Do you need to remove that standing water from the pan, or should the service tech have done it? Strictly speaking, the answer is 'no' to both, but neither is a bad idea. Yes the water would eventually evaporate out of that catch pan but you're right that this could take a while. It would have been a sign of thoroughness for the tech to have removed the water. At this point in the season it may be that he has such a long list of service calls to complete that there's no time for doing anything that's optional.
International Residential Code (which I'm assuming would be applicable to your location in Georgia, USA) makes some requirements about condensate drains. See IRC 2015 M1411.3.
Part M1411.3.1 requires secondary protection where damage to building components would occur as a result of overflow of the primary condensate collection system. This stuff is normally applicable for an air conditioner located in an attic. The Code offers the choice of four options:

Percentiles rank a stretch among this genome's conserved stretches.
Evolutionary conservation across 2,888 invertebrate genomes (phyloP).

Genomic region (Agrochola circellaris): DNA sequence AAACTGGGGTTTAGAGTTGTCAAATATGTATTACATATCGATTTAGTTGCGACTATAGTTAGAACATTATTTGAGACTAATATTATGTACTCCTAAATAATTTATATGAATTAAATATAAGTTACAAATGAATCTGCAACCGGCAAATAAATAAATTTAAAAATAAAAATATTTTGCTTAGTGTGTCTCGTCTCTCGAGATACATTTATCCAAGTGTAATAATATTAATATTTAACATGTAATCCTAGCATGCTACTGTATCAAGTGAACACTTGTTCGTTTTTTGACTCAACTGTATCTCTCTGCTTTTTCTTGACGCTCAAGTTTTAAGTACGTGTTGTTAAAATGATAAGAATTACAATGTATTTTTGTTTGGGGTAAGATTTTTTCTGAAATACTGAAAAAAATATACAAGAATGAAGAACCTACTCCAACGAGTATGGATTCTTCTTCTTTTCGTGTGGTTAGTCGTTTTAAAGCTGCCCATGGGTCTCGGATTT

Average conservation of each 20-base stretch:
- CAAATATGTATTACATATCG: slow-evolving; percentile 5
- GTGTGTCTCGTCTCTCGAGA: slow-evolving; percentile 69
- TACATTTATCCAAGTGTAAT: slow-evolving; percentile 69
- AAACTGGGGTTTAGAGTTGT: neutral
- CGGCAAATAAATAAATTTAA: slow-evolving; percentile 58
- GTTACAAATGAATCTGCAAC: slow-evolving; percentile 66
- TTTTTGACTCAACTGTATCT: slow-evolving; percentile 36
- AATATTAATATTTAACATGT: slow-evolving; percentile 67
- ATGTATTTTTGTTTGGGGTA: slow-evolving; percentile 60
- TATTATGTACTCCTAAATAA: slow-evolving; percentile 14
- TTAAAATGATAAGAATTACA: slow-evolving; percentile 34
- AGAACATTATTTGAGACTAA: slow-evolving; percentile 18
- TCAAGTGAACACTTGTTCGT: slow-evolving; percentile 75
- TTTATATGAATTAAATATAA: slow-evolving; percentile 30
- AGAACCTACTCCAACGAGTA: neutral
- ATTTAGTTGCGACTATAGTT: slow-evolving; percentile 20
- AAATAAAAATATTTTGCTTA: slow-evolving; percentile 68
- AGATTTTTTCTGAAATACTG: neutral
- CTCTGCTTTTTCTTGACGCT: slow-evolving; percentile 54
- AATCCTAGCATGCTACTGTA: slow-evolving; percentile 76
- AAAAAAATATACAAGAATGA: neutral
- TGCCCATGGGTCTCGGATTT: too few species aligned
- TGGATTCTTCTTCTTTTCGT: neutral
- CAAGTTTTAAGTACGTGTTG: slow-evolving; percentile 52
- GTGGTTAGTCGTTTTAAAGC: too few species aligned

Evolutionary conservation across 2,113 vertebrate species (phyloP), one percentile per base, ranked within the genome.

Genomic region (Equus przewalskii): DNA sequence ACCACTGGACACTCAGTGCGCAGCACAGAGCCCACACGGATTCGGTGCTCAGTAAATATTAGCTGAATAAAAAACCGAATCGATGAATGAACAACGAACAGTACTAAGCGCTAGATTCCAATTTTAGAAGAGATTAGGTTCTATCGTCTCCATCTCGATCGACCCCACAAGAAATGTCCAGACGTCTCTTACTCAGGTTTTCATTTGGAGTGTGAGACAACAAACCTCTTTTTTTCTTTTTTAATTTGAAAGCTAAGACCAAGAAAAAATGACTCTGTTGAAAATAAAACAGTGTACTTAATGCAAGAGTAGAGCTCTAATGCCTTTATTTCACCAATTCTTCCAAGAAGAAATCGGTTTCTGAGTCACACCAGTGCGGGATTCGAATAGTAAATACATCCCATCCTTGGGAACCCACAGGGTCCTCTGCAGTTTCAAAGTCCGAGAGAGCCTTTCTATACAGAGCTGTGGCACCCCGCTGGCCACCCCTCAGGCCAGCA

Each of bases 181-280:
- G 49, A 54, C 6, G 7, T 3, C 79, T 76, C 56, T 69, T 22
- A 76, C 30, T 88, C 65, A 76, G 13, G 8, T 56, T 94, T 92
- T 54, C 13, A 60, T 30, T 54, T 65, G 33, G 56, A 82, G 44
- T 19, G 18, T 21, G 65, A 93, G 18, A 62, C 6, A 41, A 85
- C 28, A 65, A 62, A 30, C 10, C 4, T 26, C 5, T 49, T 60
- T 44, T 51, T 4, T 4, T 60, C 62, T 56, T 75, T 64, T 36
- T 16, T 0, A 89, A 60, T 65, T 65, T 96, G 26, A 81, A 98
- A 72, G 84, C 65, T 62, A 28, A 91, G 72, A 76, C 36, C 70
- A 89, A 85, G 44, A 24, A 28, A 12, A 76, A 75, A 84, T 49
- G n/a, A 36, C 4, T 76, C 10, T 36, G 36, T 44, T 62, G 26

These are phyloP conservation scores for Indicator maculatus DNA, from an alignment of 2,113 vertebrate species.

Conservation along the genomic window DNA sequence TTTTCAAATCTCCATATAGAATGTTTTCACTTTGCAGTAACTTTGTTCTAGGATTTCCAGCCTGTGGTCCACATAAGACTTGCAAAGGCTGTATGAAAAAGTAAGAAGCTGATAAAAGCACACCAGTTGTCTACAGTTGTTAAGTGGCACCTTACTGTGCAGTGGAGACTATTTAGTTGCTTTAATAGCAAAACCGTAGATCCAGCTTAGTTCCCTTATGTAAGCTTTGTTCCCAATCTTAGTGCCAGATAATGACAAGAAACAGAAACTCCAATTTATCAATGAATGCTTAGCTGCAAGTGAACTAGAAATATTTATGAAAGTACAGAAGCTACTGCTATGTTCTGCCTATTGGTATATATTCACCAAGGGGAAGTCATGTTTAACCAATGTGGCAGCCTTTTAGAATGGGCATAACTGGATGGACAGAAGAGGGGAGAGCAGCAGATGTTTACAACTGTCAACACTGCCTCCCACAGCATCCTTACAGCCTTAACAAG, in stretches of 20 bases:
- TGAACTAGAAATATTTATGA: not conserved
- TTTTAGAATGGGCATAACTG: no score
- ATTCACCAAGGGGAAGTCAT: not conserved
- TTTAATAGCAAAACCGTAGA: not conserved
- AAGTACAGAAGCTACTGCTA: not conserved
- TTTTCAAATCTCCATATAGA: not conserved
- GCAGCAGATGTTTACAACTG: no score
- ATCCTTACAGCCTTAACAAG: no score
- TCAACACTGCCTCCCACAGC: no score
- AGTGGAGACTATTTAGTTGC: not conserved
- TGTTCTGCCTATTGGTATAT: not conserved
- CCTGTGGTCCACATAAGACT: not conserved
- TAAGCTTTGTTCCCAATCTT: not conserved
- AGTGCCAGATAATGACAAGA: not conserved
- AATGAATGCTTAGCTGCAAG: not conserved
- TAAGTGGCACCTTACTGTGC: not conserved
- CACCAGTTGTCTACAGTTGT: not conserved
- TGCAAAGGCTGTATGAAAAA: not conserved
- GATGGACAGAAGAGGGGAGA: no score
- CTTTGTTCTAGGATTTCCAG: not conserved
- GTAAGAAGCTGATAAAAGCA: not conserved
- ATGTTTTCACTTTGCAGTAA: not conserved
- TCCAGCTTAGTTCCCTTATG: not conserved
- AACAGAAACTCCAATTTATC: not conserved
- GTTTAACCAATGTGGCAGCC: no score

- auxiliary drain pan with separate drain
- secondary drain line attached to the equipment built-in drain pan
- auxiliary drain pan without a drain, but with a water level detection that can shut down the equipment prior to overflow
- water level detection that will shut down the equipment if the primary drain is blocked
It sounds like your system is installed as a hybrid between the third and fourth options.
That said, water damage is a big deal and a belt-and-suspenders approach to prevention is prudent. While the water sensor saved the day this time, you might consider it worthwhile to revamp things so that the secondary drain pan actually does drain away rather than merely holding water.